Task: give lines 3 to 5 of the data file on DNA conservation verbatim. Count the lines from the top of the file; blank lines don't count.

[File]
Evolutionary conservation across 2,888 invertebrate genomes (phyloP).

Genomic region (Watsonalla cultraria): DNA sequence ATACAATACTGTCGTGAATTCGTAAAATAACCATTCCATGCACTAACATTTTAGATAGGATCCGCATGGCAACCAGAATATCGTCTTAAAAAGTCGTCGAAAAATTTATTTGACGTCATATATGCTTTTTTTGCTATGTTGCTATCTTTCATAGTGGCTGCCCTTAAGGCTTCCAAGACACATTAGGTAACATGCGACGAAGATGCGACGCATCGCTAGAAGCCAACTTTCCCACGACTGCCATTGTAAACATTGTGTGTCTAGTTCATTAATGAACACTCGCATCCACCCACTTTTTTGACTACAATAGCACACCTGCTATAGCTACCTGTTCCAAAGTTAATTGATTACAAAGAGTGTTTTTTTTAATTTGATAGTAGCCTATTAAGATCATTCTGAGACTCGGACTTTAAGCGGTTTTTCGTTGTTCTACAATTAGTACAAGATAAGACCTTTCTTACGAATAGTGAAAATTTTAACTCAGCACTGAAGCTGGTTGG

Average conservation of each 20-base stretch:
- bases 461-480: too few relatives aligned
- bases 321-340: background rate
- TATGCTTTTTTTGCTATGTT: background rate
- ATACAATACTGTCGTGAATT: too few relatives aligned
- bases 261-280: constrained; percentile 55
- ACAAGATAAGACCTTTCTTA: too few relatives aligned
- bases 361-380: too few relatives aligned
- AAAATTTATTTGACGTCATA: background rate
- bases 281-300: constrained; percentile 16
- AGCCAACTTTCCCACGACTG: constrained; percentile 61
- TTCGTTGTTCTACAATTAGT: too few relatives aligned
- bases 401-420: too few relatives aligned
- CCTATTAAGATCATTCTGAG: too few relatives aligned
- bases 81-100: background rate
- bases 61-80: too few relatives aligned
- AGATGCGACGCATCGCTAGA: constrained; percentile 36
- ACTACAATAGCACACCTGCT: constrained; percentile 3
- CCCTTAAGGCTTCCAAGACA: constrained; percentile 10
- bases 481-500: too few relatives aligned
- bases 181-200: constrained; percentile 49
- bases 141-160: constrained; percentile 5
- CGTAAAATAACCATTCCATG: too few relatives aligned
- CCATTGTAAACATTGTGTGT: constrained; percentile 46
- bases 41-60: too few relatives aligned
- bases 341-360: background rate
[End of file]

Average conservation of each 20-base stretch:
- bases 461-480: too few relatives aligned
- bases 321-340: background rate